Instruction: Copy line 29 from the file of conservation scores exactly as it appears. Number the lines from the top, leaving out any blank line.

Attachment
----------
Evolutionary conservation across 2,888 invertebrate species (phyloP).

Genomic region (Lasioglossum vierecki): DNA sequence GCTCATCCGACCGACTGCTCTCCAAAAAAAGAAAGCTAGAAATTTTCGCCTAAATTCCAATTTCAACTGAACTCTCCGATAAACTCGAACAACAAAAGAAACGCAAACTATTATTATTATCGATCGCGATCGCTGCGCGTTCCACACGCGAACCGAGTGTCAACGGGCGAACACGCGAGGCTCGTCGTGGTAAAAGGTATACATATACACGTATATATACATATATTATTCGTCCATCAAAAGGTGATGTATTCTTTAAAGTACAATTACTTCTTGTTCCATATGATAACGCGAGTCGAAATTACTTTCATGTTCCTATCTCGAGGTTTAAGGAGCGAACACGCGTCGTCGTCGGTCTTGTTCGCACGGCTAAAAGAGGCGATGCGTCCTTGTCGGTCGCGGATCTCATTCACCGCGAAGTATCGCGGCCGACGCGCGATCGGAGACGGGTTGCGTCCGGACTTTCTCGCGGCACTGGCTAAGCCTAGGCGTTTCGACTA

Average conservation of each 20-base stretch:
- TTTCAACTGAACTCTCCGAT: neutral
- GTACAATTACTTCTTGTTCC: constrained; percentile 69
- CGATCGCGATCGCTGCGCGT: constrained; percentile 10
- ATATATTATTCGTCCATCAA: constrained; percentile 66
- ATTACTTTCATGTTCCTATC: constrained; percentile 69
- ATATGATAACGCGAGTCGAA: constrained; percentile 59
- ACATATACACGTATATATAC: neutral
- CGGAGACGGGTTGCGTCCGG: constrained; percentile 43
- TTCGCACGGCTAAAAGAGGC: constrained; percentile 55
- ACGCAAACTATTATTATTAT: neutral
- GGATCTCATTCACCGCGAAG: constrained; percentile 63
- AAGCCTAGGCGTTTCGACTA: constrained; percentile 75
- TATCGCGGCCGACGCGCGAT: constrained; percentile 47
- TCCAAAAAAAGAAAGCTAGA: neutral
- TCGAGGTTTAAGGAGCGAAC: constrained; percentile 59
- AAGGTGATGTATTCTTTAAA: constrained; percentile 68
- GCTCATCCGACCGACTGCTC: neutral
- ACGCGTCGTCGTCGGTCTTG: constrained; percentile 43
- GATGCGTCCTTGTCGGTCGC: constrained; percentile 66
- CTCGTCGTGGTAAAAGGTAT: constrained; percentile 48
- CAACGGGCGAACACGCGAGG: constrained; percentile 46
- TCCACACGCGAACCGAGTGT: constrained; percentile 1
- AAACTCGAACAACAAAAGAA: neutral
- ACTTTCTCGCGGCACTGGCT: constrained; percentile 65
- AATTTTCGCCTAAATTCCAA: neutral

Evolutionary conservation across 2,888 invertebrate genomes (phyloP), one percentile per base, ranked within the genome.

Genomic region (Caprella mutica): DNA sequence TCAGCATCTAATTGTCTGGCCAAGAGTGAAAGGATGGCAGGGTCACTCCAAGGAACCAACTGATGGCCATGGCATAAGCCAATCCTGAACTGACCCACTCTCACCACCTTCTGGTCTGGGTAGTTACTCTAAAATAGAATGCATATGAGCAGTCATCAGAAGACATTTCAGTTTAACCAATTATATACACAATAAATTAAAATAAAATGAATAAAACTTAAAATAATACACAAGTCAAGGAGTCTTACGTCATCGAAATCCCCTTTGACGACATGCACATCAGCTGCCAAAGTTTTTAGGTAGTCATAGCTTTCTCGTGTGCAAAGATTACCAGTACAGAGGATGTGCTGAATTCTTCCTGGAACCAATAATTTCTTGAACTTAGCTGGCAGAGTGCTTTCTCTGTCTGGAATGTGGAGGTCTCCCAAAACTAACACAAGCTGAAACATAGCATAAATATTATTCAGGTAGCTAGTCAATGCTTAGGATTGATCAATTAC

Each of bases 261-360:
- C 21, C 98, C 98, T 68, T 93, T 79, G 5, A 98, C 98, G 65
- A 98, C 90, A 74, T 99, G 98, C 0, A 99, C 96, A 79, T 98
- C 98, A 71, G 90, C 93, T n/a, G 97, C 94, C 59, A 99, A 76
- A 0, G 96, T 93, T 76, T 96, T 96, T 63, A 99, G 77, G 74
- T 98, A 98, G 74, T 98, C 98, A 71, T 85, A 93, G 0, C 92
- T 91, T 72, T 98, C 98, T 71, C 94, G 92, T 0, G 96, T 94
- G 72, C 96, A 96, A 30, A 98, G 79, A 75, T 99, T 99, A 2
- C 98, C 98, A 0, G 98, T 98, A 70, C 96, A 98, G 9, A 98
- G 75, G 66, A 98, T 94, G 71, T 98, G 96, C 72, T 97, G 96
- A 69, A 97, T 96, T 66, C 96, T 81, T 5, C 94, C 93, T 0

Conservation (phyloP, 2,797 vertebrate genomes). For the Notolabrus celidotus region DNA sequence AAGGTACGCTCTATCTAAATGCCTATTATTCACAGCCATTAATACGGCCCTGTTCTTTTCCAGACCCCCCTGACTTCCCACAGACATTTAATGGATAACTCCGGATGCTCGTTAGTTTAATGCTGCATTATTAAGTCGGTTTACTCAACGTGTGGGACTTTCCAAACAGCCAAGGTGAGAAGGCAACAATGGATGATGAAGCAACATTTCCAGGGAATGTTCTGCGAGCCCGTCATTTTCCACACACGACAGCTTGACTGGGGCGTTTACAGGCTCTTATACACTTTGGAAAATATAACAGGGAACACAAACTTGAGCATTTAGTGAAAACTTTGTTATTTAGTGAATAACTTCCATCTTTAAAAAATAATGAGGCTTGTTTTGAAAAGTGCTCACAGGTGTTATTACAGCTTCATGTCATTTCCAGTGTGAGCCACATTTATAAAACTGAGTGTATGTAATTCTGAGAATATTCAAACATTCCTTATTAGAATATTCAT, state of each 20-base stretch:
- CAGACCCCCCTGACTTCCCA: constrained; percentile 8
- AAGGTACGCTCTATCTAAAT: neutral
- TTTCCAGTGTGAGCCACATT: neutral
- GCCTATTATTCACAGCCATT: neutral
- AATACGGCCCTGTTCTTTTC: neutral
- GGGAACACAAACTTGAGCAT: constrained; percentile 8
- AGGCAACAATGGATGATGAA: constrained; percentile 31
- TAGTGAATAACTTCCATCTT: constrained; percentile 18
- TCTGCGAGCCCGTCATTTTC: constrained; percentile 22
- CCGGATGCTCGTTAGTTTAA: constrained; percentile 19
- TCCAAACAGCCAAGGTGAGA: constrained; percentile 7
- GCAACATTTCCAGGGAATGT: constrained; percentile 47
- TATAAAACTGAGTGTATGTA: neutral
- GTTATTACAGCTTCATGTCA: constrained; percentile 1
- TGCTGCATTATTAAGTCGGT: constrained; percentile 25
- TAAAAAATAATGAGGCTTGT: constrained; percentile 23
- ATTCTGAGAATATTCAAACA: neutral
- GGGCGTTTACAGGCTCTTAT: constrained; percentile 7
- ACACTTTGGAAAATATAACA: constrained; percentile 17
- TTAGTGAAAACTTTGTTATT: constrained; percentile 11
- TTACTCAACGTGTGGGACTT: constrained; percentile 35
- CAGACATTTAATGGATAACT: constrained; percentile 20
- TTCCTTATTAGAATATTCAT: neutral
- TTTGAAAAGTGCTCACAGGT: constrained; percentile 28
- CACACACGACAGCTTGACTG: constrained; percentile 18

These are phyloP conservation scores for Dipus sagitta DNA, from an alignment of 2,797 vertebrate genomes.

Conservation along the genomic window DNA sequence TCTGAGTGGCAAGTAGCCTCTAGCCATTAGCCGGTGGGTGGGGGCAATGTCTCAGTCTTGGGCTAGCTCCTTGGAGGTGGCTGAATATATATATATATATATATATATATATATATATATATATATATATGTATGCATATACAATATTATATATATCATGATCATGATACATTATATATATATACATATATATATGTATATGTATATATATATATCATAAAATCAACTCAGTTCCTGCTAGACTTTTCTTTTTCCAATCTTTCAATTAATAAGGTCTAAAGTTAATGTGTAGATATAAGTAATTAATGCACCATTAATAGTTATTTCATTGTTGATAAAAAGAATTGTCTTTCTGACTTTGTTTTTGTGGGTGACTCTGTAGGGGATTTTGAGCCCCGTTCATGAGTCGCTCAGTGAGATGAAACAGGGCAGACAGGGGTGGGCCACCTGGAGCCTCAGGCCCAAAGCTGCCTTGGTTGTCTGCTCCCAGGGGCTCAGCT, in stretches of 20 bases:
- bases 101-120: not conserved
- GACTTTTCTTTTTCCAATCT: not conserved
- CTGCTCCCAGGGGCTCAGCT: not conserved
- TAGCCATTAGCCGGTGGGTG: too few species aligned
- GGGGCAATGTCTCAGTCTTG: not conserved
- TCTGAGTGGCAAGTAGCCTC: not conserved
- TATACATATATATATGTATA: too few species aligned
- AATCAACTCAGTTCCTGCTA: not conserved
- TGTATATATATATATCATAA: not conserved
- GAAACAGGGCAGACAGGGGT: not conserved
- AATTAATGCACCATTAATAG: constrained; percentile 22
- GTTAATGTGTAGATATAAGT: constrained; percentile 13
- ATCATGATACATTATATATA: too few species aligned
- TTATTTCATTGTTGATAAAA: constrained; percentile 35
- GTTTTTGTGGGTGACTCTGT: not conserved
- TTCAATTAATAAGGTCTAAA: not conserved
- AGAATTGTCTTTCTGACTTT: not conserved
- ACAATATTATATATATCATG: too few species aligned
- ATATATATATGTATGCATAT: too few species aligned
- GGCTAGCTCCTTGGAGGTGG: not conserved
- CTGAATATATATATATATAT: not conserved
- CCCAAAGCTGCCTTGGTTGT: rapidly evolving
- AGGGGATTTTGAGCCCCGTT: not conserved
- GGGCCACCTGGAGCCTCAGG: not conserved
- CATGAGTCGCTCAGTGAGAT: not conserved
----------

Evolutionary conservation across 2,888 invertebrate genomes (phyloP), one percentile per base, ranked within the genome.